Royal Netherlands Institute for Sea Research
Royal Netherlands
Institute for Sea Research

Palmaria palmata

Seaweeds are important primary producers. An essential macronutrient for maintaining the metabolism and growth of these autotrophs is dissolved inorganic phosphorus (DIP), along with nitrogen (N). Understanding the demand and management strategy for nutrients by seaweeds is economically and ecologically of central importance as it allows for optimal manipulation in cultivation and biofiltration facilities, as well as it opens opportunities to forecast ecological impacts of nutrient limitation and shifts in limitation from one element to another, which can significantly affect the internal composition, physiology and growth of seaweeds.

Infographics of results on dissolved inorganic phosphate- and dissolved inorganic nitrate uptake dynamics (V<sub>S under starvation, V</sub>M for maintenance, and storage capacity) in <i>Palmaria palmata</i> (Rhodophyta).


This study gives insight into the DIP and DIN uptake dynamics, as well as internal storage capacities of DIP and DIN in the red seaweed Palmaria palmata . Young sporophytes were exposed to a range of nominal DIP concentrations (0 - 6 µmol·L-1 ) and non-limiting DIN concentration (50 µmol·L-1 ) in a ‘pulse-and-chase’ approach over 20 days to quantify DIP and DIN uptake kinetics, all described as a function of SA for comparability. The photosynthetic efficiency Fv/Fm was followed for an additional 2 weeks, and based on the response in Fv/Fm to nutritional stress, the internal storage capacity for DIP and DIN was estimated. Finally, the total dissolved protein- and total dissolved carbohydrate concentration in the sporophytes, exposed to different DIP concentrations were determined after 5 weeks exposure.

Further insight

The results add to the physiological and ecological understanding of the red seaweed Palmaria palmata and opens further insight into ecological aspects of nutrient availability and interspecific competition. In addition, ecological effects on nutrient availability and shifts in limitations from one element to another can be estimated. The observed nutrient management strategies by Palmaria palmata ​​​​​​​differed substantially from those of Ulva lactuca , Saccharina latissima and Laminaria digitata. An elevated DIN uptake in Palmaria palmata ​​​​​​​was coupled to the availability of DIP, which consequently was mirrored by the total dissolved protein concentration, thus the nutritional value of the seaweed. Furthermore, the study showed an oscillating or rhythmic DIP and DIN uptake in weekly intervals, when sporophytes were exposed to saturating nutrient concentration. This rhythmic DIP and DIN uptake management can be related to a niche separation, which transferred to the interspecific competition for nutrients, can secure the coexistence of different seaweed populations competing for the same resources and by that species diversity in an ecosystem can be enhanced. To our knowledge, this nutrient uptake strategy was only been described for microalgae so far.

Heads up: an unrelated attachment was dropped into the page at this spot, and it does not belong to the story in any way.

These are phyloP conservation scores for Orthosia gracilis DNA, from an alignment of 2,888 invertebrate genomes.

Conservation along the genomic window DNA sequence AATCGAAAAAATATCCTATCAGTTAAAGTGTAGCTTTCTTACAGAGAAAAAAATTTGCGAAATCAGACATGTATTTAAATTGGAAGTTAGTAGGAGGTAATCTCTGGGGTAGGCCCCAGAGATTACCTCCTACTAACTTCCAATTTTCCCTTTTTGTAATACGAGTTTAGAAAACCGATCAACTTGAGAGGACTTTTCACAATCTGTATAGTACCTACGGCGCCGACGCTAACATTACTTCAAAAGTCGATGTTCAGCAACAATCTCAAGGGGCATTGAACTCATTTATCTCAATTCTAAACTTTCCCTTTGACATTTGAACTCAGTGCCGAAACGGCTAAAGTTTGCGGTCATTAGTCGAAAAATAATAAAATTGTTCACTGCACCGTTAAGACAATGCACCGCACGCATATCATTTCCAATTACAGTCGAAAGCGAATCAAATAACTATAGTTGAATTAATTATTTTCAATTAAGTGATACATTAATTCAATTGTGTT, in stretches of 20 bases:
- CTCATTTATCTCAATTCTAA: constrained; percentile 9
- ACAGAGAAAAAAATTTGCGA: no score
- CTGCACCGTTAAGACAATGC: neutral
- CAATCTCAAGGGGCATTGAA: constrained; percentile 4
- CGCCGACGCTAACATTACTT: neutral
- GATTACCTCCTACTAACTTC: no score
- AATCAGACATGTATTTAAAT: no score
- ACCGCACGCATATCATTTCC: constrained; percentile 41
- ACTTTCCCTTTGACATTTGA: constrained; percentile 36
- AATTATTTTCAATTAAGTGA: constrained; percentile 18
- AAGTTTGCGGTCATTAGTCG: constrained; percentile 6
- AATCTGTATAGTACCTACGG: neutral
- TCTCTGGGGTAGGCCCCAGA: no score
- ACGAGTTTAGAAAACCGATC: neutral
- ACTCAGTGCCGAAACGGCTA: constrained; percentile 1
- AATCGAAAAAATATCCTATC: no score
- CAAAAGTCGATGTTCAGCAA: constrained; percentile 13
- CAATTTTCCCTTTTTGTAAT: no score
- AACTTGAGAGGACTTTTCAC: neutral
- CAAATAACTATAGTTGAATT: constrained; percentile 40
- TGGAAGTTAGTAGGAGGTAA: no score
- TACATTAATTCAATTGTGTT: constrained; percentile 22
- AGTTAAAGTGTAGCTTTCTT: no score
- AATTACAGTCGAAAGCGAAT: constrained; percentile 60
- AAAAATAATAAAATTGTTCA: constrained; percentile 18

Our findings on uptake dynamics and growth rates support Palmaria palmata to be a potent species for bioremediation purposes in layered poly-cultures. Although there is a strong dependency on the availability of DIP for an efficient DIN uptake, the oscillating uptake of Palmaria palmata can be used to complement the DIP and DIN removal from the seawater by other seaweeds in bioremediation activities, for example, when integrated into Saccharina latissima cultivation in close proximity to fish farms, where high concentrations of N and P compounds can be found. DIP uptake rates in Palmaria palmata under VM outcompete those of the brown seaweed Saccharina latissima, while DIN uptake rates are comparable in both species.


The results of this study are published in:
Lubsch, A. & Timmermans, K.R. 2019. J. Phycol.